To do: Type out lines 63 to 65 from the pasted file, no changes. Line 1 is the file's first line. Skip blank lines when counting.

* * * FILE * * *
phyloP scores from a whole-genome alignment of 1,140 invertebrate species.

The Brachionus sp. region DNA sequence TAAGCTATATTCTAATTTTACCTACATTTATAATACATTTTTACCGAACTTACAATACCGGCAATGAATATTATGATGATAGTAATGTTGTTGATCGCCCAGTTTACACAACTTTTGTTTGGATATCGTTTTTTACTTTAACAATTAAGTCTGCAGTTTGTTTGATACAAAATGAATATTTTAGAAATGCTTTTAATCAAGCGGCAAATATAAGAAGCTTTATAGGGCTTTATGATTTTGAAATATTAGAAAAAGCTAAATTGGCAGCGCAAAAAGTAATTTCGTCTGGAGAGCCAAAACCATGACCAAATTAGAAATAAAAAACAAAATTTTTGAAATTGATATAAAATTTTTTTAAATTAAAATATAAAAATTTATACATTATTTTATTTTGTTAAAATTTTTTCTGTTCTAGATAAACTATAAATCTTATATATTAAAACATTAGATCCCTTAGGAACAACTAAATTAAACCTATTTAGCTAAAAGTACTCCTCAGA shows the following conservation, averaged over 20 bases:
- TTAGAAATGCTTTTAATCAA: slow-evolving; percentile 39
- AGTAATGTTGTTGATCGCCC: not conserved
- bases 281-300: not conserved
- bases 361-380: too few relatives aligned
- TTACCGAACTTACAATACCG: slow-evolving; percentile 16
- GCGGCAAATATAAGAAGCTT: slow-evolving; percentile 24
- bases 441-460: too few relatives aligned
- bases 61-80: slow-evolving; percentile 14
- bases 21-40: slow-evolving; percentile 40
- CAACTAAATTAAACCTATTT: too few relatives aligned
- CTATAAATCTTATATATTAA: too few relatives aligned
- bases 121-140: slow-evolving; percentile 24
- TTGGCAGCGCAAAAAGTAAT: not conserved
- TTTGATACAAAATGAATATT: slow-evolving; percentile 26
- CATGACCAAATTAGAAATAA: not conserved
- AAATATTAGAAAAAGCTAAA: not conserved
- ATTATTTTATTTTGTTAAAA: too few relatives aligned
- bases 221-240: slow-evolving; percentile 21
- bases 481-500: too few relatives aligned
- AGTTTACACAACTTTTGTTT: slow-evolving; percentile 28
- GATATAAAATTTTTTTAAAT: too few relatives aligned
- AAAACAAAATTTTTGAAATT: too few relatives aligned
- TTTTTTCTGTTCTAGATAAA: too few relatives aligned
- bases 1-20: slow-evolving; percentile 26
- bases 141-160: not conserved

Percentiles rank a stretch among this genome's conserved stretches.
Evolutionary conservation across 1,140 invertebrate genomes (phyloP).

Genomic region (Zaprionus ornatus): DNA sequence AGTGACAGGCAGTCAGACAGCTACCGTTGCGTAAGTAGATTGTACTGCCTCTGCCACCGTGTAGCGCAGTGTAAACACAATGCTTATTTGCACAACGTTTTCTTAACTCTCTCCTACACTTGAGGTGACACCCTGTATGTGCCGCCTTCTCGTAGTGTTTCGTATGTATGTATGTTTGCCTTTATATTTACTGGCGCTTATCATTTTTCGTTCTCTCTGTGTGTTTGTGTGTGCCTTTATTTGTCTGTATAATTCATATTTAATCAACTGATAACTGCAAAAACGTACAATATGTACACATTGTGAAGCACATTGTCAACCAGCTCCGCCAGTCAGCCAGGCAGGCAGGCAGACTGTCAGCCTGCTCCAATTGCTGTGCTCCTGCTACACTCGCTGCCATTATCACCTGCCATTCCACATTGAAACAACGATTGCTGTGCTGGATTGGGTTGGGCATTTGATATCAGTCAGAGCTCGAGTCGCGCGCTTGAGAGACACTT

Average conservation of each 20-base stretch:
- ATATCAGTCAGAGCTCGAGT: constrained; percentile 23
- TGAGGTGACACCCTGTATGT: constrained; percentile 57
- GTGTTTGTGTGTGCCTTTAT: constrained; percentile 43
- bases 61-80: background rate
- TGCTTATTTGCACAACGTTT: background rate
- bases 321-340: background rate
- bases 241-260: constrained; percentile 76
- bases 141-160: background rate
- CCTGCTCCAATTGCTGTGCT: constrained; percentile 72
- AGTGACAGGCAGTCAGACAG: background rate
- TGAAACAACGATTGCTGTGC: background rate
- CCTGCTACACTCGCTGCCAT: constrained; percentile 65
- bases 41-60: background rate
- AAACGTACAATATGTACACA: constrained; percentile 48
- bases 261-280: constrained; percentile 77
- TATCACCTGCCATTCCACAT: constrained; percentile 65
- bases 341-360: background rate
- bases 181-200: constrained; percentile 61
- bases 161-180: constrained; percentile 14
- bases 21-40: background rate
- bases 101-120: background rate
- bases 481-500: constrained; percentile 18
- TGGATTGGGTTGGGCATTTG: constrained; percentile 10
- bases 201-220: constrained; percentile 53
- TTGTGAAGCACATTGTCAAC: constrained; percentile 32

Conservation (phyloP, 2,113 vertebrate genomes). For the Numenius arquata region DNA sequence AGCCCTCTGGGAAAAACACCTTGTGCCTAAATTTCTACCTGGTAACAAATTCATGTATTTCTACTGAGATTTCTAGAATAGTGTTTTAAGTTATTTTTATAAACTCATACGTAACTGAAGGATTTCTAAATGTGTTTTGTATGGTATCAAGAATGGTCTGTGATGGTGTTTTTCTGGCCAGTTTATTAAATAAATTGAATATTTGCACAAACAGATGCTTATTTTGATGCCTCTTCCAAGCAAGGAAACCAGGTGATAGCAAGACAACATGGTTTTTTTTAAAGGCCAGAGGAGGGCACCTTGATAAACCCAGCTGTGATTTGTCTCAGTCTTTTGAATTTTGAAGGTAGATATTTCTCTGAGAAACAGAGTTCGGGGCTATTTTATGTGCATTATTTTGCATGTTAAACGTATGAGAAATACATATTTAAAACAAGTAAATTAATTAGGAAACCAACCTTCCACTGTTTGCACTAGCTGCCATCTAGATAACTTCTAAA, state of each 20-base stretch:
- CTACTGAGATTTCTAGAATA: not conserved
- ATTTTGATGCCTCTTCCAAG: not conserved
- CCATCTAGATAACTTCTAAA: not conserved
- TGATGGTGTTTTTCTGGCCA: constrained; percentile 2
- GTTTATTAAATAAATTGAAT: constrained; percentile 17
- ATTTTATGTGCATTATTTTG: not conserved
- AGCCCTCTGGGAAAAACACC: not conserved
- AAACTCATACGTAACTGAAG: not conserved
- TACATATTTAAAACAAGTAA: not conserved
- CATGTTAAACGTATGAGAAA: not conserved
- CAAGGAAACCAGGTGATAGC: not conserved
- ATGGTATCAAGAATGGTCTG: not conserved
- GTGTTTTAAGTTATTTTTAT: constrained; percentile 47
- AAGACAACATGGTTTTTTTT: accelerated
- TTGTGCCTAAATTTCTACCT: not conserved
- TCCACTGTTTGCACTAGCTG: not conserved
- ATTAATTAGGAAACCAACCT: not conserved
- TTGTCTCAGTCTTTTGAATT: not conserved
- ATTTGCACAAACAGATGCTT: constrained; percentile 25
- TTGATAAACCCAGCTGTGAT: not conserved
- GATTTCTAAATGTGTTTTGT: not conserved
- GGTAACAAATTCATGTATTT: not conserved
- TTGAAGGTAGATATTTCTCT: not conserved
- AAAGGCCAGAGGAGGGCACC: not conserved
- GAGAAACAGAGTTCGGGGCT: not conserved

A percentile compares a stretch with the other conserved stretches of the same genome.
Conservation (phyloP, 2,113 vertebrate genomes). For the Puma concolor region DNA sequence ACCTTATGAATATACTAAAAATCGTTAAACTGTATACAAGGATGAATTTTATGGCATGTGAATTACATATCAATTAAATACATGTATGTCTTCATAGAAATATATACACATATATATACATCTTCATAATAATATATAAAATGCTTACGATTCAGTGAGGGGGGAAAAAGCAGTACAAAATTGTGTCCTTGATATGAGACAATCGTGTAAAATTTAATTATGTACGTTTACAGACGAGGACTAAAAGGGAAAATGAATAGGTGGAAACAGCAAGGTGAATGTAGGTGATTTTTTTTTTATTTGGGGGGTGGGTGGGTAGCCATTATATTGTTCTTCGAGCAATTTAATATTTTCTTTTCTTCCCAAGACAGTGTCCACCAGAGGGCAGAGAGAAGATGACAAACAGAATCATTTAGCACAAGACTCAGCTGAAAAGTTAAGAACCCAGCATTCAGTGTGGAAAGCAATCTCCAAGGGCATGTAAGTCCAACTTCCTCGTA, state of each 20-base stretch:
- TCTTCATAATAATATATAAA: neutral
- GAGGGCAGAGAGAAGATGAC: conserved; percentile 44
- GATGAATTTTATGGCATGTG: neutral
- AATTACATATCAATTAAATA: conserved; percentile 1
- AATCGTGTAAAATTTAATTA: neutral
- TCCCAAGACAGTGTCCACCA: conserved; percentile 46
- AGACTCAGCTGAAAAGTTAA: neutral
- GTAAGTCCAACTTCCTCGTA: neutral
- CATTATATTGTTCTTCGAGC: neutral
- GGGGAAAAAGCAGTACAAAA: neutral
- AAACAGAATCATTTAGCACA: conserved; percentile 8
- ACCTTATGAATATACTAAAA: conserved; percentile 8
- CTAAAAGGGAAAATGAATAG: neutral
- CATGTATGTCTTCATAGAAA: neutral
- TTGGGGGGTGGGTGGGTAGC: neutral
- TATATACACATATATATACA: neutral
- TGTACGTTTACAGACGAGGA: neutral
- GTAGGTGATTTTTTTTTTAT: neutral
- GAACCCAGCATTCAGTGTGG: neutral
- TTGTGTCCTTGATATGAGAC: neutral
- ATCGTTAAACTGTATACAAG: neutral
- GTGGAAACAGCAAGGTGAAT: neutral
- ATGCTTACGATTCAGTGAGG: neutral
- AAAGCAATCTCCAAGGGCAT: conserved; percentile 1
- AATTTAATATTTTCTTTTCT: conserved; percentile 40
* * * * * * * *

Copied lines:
- ATTTTATGTGCATTATTTTG: not conserved
- AGCCCTCTGGGAAAAACACC: not conserved
- AAACTCATACGTAACTGAAG: not conserved